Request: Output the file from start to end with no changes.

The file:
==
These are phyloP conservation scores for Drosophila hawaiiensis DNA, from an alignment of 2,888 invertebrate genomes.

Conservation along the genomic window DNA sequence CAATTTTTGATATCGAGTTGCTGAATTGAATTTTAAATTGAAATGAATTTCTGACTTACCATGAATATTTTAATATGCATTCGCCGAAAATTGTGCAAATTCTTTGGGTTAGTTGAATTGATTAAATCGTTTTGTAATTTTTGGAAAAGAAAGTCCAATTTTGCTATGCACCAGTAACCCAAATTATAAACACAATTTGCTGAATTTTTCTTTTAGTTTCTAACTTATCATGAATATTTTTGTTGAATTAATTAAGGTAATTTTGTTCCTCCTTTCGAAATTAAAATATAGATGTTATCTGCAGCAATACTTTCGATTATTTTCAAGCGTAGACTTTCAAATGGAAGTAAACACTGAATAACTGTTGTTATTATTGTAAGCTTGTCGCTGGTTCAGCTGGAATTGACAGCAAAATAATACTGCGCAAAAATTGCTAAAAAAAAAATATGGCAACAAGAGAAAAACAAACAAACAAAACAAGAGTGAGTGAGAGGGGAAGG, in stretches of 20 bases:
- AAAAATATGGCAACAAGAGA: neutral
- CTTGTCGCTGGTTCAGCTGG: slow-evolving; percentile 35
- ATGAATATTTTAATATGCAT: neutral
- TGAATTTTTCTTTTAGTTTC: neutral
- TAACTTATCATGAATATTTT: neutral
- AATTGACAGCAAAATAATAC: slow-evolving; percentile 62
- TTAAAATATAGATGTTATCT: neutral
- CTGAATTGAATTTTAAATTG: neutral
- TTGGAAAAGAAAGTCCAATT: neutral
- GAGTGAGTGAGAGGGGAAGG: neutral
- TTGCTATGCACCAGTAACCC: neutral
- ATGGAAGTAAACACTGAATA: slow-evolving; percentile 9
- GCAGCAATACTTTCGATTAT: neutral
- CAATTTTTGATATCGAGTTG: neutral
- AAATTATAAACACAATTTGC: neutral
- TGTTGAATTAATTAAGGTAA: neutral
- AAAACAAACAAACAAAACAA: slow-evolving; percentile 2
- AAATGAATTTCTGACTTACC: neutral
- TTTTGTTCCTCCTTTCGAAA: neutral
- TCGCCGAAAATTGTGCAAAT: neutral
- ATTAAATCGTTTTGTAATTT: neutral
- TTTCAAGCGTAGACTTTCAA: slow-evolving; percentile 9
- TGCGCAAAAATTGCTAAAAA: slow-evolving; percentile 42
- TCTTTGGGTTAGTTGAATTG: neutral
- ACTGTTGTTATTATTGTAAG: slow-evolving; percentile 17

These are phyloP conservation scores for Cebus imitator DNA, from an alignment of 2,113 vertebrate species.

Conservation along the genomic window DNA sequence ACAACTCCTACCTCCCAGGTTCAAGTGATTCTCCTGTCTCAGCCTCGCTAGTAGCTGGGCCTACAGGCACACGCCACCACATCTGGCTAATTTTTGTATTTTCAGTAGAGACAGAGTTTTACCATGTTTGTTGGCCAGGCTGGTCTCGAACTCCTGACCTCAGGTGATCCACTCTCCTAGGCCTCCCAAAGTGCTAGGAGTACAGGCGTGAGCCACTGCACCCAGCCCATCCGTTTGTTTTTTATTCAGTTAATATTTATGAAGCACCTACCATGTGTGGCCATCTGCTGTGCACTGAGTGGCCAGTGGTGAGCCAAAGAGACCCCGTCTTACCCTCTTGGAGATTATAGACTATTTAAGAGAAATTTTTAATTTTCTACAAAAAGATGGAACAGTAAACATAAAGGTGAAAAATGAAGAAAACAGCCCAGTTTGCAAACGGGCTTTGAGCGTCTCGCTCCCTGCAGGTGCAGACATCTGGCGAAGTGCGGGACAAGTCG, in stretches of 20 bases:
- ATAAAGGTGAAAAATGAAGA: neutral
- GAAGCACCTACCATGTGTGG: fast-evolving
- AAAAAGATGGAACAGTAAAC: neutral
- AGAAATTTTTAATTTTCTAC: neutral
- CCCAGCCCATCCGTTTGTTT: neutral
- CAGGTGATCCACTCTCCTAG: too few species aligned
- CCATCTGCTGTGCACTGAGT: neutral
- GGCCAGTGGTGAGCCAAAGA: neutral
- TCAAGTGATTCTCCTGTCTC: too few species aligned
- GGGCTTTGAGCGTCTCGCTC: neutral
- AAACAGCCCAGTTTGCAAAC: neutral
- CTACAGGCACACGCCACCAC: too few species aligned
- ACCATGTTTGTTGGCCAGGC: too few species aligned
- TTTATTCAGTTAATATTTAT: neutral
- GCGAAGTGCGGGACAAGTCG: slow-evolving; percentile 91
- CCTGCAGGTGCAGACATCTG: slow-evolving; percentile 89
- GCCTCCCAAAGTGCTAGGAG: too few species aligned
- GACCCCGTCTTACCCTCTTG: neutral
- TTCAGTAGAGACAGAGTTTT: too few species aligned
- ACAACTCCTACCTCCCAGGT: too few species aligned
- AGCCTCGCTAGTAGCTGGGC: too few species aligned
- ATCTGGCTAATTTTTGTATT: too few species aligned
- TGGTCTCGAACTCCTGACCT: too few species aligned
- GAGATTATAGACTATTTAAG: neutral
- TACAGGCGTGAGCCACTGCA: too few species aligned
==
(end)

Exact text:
These are phyloP conservation scores for Drosophila hawaiiensis DNA, from an alignment of 2,888 invertebrate genomes.

Conservation along the genomic window DNA sequence CAATTTTTGATATCGAGTTGCTGAATTGAATTTTAAATTGAAATGAATTTCTGACTTACCATGAATATTTTAATATGCATTCGCCGAAAATTGTGCAAATTCTTTGGGTTAGTTGAATTGATTAAATCGTTTTGTAATTTTTGGAAAAGAAAGTCCAATTTTGCTATGCACCAGTAACCCAAATTATAAACACAATTTGCTGAATTTTTCTTTTAGTTTCTAACTTATCATGAATATTTTTGTTGAATTAATTAAGGTAATTTTGTTCCTCCTTTCGAAATTAAAATATAGATGTTATCTGCAGCAATACTTTCGATTATTTTCAAGCGTAGACTTTCAAATGGAAGTAAACACTGAATAACTGTTGTTATTATTGTAAGCTTGTCGCTGGTTCAGCTGGAATTGACAGCAAAATAATACTGCGCAAAAATTGCTAAAAAAAAAATATGGCAACAAGAGAAAAACAAACAAACAAAACAAGAGTGAGTGAGAGGGGAAGG, in stretches of 20 bases:
- AAAAATATGGCAACAAGAGA: neutral
- CTTGTCGCTGGTTCAGCTGG: slow-evolving; percentile 35
- ATGAATATTTTAATATGCAT: neutral
- TGAATTTTTCTTTTAGTTTC: neutral
- TAACTTATCATGAATATTTT: neutral
- AATTGACAGCAAAATAATAC: slow-evolving; percentile 62
- TTAAAATATAGATGTTATCT: neutral
- CTGAATTGAATTTTAAATTG: neutral
- TTGGAAAAGAAAGTCCAATT: neutral
- GAGTGAGTGAGAGGGGAAGG: neutral
- TTGCTATGCACCAGTAACCC: neutral
- ATGGAAGTAAACACTGAATA: slow-evolving; percentile 9
- GCAGCAATACTTTCGATTAT: neutral
- CAATTTTTGATATCGAGTTG: neutral
- AAATTATAAACACAATTTGC: neutral
- TGTTGAATTAATTAAGGTAA: neutral
- AAAACAAACAAACAAAACAA: slow-evolving; percentile 2
- AAATGAATTTCTGACTTACC: neutral
- TTTTGTTCCTCCTTTCGAAA: neutral
- TCGCCGAAAATTGTGCAAAT: neutral
- ATTAAATCGTTTTGTAATTT: neutral
- TTTCAAGCGTAGACTTTCAA: slow-evolving; percentile 9
- TGCGCAAAAATTGCTAAAAA: slow-evolving; percentile 42
- TCTTTGGGTTAGTTGAATTG: neutral
- ACTGTTGTTATTATTGTAAG: slow-evolving; percentile 17

These are phyloP conservation scores for Cebus imitator DNA, from an alignment of 2,113 vertebrate species.

Conservation along the genomic window DNA sequence ACAACTCCTACCTCCCAGGTTCAAGTGATTCTCCTGTCTCAGCCTCGCTAGTAGCTGGGCCTACAGGCACACGCCACCACATCTGGCTAATTTTTGTATTTTCAGTAGAGACAGAGTTTTACCATGTTTGTTGGCCAGGCTGGTCTCGAACTCCTGACCTCAGGTGATCCACTCTCCTAGGCCTCCCAAAGTGCTAGGAGTACAGGCGTGAGCCACTGCACCCAGCCCATCCGTTTGTTTTTTATTCAGTTAATATTTATGAAGCACCTACCATGTGTGGCCATCTGCTGTGCACTGAGTGGCCAGTGGTGAGCCAAAGAGACCCCGTCTTACCCTCTTGGAGATTATAGACTATTTAAGAGAAATTTTTAATTTTCTACAAAAAGATGGAACAGTAAACATAAAGGTGAAAAATGAAGAAAACAGCCCAGTTTGCAAACGGGCTTTGAGCGTCTCGCTCCCTGCAGGTGCAGACATCTGGCGAAGTGCGGGACAAGTCG, in stretches of 20 bases:
- ATAAAGGTGAAAAATGAAGA: neutral
- GAAGCACCTACCATGTGTGG: fast-evolving
- AAAAAGATGGAACAGTAAAC: neutral
- AGAAATTTTTAATTTTCTAC: neutral
- CCCAGCCCATCCGTTTGTTT: neutral
- CAGGTGATCCACTCTCCTAG: too few species aligned
- CCATCTGCTGTGCACTGAGT: neutral
- GGCCAGTGGTGAGCCAAAGA: neutral
- TCAAGTGATTCTCCTGTCTC: too few species aligned
- GGGCTTTGAGCGTCTCGCTC: neutral
- AAACAGCCCAGTTTGCAAAC: neutral
- CTACAGGCACACGCCACCAC: too few species aligned
- ACCATGTTTGTTGGCCAGGC: too few species aligned
- TTTATTCAGTTAATATTTAT: neutral
- GCGAAGTGCGGGACAAGTCG: slow-evolving; percentile 91
- CCTGCAGGTGCAGACATCTG: slow-evolving; percentile 89
- GCCTCCCAAAGTGCTAGGAG: too few species aligned
- GACCCCGTCTTACCCTCTTG: neutral
- TTCAGTAGAGACAGAGTTTT: too few species aligned
- ACAACTCCTACCTCCCAGGT: too few species aligned
- AGCCTCGCTAGTAGCTGGGC: too few species aligned
- ATCTGGCTAATTTTTGTATT: too few species aligned
- TGGTCTCGAACTCCTGACCT: too few species aligned
- GAGATTATAGACTATTTAAG: neutral
- TACAGGCGTGAGCCACTGCA: too few species aligned